Hyaluronidases and Dissolving Filler

aesthetics training Jun 26, 2023

Natural looks are trending, and as more people open up about getting injectables, many are reversing the effects of their fillers.  While injections may fade over time, hyaluronidases can help speed up the process.


What are hyaluronidases?

Hyaluronidases are a family of enzymes that break down hyaluronic acid (HA).  The body degrades HA via thermal pathways, free radicals, and naturally occurring hyaluronidases.  While these natural processes will help dissolve the filler over time, patients finding complications with their treatment may look for alternative methods of dissolution.


When to get hyaluronidase injections

Adverse effects and complications from hyaluronic acid fillers may include the following:

  • Cosmetic overcorrection
  • Inflammatory nodules
  • Delayed onset nodules
  • Vascular occlusion
  • Blindness
  • Tyndall effect
  • Allergic or immunogenic reaction to HA filler
  • Necrosis

Each of these occurrences may prompt patients to seek correction via hyaluronidase.  Unless the patient is experiencing necrosis or another severe condition which should be treated within 4 hours, patients must wait at least a day after receiving a filler injection to receive hyaluronidase correction.   Times may vary based on injector recommendation.

To dissolve HA fillers, concentrated synthetic hyaluronidases are injected back into the filler sites for reversal.  The effects are almost immediately noticeable, as the hyaluronidase will get to work right away.  Patients will see the effects continue for 24 to 48 hours, before symptoms subside. Upon injector recommendation, patients may wait up to two weeks at most before adding more filler post hyaluronidase treatment.  Timelines will vary based on degree of swelling and bruising.


Types of hyaluronidases

HA is found in some of the most popular filler brands like Restylane and Juvederm.  Restylane was found to be more sensitive than Juvederm to multiple types of hyaluronidases.

Hyaluronidases are classified into two types based on their activation in varying pH levels.  Acid-active hyaluronidases are activated at a pH of 3 to 4.  Neutral-active hyaluronidases are activated in a pH of 5 to 8.

There are four main brands of hyaluronidases used to treat dermal fillers:

  • Hylenex: synthetic, recombinant DNA made from human products
  • Hydase: made from cows
  • Amphadase: made from cows
  • Vitrase: made from sheep products


How much hyaluronidase to use

Units of hyaluronidase will vary based on the amount and type of filler the patient received as well as the region.  As indicated by JCAD Aesthetic Complications guidelines by the ACE Group, the following formula may be used as a general guideline:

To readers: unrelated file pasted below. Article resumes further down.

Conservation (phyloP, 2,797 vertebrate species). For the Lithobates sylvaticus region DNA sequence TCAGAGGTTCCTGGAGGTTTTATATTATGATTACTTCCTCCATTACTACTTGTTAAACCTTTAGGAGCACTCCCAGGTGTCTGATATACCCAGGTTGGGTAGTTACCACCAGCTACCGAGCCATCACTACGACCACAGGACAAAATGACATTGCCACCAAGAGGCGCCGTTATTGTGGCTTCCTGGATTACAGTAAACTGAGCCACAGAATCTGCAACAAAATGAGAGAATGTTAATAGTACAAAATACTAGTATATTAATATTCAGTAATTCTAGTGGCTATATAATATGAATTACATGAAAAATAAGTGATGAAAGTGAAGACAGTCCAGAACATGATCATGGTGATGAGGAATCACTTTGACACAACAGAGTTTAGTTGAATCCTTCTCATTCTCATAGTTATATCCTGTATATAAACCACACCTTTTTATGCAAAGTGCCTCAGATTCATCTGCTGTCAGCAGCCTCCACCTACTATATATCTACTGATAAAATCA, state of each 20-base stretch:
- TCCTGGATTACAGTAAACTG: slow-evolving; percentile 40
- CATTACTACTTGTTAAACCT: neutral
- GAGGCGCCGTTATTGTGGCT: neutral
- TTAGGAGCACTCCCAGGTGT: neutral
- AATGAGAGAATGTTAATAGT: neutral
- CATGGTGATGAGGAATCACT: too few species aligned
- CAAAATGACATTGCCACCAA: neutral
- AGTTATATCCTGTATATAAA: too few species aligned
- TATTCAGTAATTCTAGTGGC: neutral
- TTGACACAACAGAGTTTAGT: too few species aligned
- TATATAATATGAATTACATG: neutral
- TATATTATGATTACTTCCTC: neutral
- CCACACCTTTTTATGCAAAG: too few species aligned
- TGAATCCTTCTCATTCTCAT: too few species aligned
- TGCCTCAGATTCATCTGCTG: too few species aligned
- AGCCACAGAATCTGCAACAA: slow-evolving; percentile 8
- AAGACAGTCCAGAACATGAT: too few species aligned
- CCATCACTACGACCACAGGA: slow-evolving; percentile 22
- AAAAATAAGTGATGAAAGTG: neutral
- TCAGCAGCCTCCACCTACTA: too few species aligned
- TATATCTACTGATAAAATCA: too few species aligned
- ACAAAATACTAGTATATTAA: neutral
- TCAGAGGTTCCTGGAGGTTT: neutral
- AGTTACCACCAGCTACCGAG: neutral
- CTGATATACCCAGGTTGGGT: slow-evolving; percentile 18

Volume to inject (mLs)=Number of units required (units)Total number of units (1500 units)Volume of diluent (mL)

A general consensus determined by a comprehensive review from the ACE Group states that five units of hyaluronidase is needed to break down 0.1mL of 20mg/mL HA.  However, recommendations vary by case.

To treat vascular occlusion or other ocular indications, units are recommended by region as follows:


Hyaluronidase (Units)

Nasal and perioral skin






Lower lid



How to inject hyaluronidase

An injector should inspect, palpate, and mark out the area they intend to inject.  It should then be cleansed and disinfected before injection with a 27G or 30G needle of appropriate length by area of the body.  Because the enzyme cannot distinguish between naturally occurring HA in the skin and artificially injected HA from the filler, doses are administered only at the filler injection sites.

No local anesthetic should be injected, as it may result in complications.  When lidocaine was used in combination with hyaluronidase, patients experienced a significant increase in trismus (lockjaw) and postoperative pain.


Post treatment side effects

Post hyaluronidase treatment, patients might see some slight bruising and swelling.  This can be mitigated by massaging the injection site and applying heat, which will also promote degradation of the filler.  All symptoms should resolve within 24 to 48 hours.

Neutral-active hyaluronidases are present in snake and bee venom, prompting extensive testing on allergic reactions as a result of dissolving filler.  However, rates of allergic reactions are extremely rare at a frequency of 0.05% to 0.69%.

Non-hyaluronic acid fillers cannot be dissolved by hyaluronidases.  Lumpiness or asymmetry may be corrected by injecting more filler to fix the shape.  Other options include surgical removal or allowing the fillers to fade on their own.


Works Referenced

  1. King, Martyn, et al. “The Use of Hyaluronidase in Aesthetic Practice (v2.4).” JCAD The Journal of Clinical and Aesthetic Dermatology, 1 June 2018, jcadonline.com/aesthetic-complications-hyaluronidase/. 
  2. L;, Cavallini M;Gazzola R;Metalla M;Vaienti. “The Role of Hyaluronidase in the Treatment of Complications from Hyaluronic Acid Dermal Fillers.” Aesthetic Surgery Journal, pubmed.ncbi.nlm.nih.gov/24197934/. 
  3. M;, Landau. “Hyaluronidase Caveats in Treating Filler Complications.” Dermatologic Surgery : Official Publication for American Society for Dermatologic Surgery [et Al.], pubmed.ncbi.nlm.nih.gov/26618463/. 
  4. Ridenour, S, et al. “Anesthetic Efficacy of a Combination of Hyaluronidase and Lidocaine with Epinephrine in Inferior Alveolar Nerve Blocks.” Anesthesia Progress, 2001, www.ncbi.nlm.nih.gov/pmc/articles/PMC2007333/. 


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